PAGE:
Miles Mosley, Base Commander at Halley Station, lost his life whilst photographing a low flying aircraft on 2 February 1980. Miles is believed to come from Pately Bridge, Yorkshire. Before working at Halley Bay he worked at Stonington 1971 - 73. Drummond Small, who travelled with Miles and Tim Christie on a summer survey in 1971 - 72, says that Miles was the official "Doggy Man" on base "keeping an eagle eye on all the health, welfare and breeding/bloodline information on the Stonington dogs."
The accident occured when a BAS Twin Otter that was conducting an aerial geomagnetic survey from Rothera called into Halley for refuelling. Very few aircraft, at that time, flew to Halley Bay deep in the Weddell Sea and therefore there was a sense of occasion in the otherwise uneventful life on this remote base. One other plane landed that year in the support of Sir Ranulph Fiennes' Trans Globe Expedition.
Miles and a number of other men from the base climbed on to a caboose to get a better view, and pictures, of the aircraft doing a low pass. The landing gear of the plane hit Miles, killing him instantly and injuring Colin Morrell, an ionospheric scientist. Extracts from the diary of Steven Smith's doctor on base at the time can be seen under Memories.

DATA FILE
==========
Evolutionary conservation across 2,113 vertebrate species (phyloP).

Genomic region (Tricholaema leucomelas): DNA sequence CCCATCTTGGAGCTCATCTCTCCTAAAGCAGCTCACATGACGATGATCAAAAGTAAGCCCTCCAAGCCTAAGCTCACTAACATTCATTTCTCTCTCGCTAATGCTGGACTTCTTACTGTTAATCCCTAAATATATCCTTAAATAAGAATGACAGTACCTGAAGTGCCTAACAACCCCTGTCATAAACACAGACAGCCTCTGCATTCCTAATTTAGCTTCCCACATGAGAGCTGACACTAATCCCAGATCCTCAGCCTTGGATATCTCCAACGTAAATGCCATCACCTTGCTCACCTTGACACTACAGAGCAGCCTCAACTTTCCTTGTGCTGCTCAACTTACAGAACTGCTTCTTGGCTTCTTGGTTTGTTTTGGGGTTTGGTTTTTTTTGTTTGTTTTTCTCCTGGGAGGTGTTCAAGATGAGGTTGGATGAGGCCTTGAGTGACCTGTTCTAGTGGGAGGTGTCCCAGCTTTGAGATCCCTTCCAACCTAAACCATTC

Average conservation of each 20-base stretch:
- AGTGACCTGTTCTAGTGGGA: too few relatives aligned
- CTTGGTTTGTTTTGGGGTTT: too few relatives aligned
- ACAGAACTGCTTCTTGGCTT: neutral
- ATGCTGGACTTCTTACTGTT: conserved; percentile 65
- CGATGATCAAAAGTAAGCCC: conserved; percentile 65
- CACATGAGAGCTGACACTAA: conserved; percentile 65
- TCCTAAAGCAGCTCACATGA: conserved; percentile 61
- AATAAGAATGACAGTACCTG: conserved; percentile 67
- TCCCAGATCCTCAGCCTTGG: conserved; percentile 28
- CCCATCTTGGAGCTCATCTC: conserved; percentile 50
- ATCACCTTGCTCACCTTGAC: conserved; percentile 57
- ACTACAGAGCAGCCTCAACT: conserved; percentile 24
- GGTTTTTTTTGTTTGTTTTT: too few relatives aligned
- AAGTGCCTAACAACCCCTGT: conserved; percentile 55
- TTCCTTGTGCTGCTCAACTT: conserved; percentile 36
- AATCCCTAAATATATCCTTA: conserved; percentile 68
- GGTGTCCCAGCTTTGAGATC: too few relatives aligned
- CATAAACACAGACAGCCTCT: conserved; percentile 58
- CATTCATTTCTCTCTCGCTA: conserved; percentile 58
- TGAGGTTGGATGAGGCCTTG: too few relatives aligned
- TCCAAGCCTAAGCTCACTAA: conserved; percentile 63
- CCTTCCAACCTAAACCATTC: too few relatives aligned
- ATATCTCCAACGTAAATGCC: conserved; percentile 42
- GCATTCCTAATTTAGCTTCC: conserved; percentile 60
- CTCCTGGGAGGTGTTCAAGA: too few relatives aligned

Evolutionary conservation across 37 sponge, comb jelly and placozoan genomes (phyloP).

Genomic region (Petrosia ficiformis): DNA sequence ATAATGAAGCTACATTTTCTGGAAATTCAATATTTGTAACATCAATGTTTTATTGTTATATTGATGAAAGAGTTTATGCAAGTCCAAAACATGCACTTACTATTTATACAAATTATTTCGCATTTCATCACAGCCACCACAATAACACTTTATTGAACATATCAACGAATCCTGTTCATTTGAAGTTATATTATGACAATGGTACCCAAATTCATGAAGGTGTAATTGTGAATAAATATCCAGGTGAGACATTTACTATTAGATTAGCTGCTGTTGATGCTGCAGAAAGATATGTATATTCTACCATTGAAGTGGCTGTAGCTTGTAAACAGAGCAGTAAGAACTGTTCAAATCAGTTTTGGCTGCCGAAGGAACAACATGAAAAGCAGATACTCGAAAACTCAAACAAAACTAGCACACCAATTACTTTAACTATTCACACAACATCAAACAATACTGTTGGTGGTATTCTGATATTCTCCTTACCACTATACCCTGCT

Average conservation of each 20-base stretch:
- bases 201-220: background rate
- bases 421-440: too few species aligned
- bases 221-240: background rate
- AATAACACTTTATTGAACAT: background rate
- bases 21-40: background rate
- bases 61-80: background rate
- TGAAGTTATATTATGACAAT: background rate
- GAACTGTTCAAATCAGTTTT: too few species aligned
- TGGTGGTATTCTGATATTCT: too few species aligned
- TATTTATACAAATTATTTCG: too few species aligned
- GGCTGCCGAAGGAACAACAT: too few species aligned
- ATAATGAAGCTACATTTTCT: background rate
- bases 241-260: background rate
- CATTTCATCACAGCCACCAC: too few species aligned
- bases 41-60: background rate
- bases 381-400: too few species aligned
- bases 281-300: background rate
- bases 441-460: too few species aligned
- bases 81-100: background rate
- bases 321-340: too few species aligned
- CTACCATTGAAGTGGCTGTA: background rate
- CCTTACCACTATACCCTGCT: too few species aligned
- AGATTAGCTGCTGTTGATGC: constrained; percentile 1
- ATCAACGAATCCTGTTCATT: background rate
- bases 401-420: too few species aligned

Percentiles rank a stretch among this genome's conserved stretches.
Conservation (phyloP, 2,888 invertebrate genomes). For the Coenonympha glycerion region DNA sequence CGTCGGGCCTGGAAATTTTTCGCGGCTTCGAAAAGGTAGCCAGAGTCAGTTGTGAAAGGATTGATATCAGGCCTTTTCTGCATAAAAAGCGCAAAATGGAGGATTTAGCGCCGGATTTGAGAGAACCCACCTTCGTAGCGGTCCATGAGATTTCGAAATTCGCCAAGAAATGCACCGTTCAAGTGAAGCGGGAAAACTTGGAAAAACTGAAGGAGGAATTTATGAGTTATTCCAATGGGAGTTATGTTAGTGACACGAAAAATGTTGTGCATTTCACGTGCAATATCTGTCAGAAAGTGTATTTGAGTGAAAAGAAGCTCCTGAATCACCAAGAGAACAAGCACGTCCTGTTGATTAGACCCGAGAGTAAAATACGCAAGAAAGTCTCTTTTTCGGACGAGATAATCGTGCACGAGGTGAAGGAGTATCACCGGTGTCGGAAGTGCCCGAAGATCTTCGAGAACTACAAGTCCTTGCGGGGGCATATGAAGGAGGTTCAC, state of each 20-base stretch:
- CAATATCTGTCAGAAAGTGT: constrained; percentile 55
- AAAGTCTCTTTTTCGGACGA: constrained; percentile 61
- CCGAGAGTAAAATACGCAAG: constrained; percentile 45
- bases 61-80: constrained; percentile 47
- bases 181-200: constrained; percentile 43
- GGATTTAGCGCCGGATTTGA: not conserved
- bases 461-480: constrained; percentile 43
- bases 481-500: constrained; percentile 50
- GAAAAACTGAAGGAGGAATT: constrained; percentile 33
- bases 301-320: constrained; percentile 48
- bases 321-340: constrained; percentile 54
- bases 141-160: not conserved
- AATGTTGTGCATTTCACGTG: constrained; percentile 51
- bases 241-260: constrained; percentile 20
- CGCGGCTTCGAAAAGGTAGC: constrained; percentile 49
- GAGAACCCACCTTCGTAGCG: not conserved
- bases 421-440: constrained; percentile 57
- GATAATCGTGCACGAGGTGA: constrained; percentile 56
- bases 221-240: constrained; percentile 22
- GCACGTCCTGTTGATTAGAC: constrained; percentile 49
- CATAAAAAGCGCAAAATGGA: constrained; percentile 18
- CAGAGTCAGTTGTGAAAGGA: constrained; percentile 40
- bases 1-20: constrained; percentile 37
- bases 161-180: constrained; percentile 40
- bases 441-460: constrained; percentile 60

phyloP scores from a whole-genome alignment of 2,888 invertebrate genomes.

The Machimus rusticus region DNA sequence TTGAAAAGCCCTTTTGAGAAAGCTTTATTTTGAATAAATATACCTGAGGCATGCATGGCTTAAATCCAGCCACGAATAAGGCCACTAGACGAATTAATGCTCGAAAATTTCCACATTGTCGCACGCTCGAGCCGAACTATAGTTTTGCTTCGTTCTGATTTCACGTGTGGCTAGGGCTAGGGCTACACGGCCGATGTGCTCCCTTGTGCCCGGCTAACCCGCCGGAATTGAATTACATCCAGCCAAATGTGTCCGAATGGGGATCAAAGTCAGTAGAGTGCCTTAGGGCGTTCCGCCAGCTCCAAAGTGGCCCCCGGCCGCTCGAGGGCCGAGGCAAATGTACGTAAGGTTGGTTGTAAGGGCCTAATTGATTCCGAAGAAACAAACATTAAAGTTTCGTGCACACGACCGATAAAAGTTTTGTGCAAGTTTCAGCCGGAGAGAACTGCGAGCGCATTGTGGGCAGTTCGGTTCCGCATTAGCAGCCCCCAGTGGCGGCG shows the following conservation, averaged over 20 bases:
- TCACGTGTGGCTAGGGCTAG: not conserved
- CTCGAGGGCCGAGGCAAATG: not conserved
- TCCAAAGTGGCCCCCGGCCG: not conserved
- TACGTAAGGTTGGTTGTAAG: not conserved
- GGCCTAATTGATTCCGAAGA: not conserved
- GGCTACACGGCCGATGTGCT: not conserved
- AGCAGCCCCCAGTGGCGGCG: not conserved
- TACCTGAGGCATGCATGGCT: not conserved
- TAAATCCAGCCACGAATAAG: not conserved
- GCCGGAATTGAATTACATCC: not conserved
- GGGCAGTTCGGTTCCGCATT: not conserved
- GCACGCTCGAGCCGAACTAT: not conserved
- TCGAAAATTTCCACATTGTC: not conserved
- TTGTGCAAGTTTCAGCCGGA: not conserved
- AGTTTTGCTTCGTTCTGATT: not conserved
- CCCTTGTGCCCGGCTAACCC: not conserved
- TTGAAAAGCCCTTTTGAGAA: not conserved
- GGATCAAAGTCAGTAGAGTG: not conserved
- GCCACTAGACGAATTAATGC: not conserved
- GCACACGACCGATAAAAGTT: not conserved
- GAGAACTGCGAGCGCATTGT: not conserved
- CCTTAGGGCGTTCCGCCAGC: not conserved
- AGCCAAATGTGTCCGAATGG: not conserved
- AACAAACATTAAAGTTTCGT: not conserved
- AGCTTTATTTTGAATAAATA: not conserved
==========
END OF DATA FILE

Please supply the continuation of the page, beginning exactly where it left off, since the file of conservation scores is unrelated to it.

Miles Mosley was buried at sea from the sea ice adjacent to Halley Bay.
Drummond has given his kind permission for the reproduction of a photograph of Miles on the right with the blue jacket with Malcolm McArthur (left) and Rocky Wyeth (middle) in the Lammers Glacier in the summer of 1972.
Antarctic Place Name in honour of Miles Mosley
Following a campaign by the British Antarctic Monument Trust, it is gratifying to note that a new feature identified from satellite observations on Luitpold Coast, close to Halley Bay, has been named after Miles Mosley.
The official entry in The Gazetteer of the British Antarctic Territory states:
Mosley Ice Stream, centred at 77 degrees 21’ 36’’S. 33 degrees 13’ 43’’W, is an ice stream flowing north-west into the Weddell Sea on the Luitpold Coast. Named in commemoration of Miles Mosley (1946-1980), who worked for BAS as a GA at Stonington Island 1970-1973 and Base Commander at Halley 1977-1980. Mosley died in a tragic accident at Halley in 1980, when he was struck by an aircraft as it made an overpass of the landing area.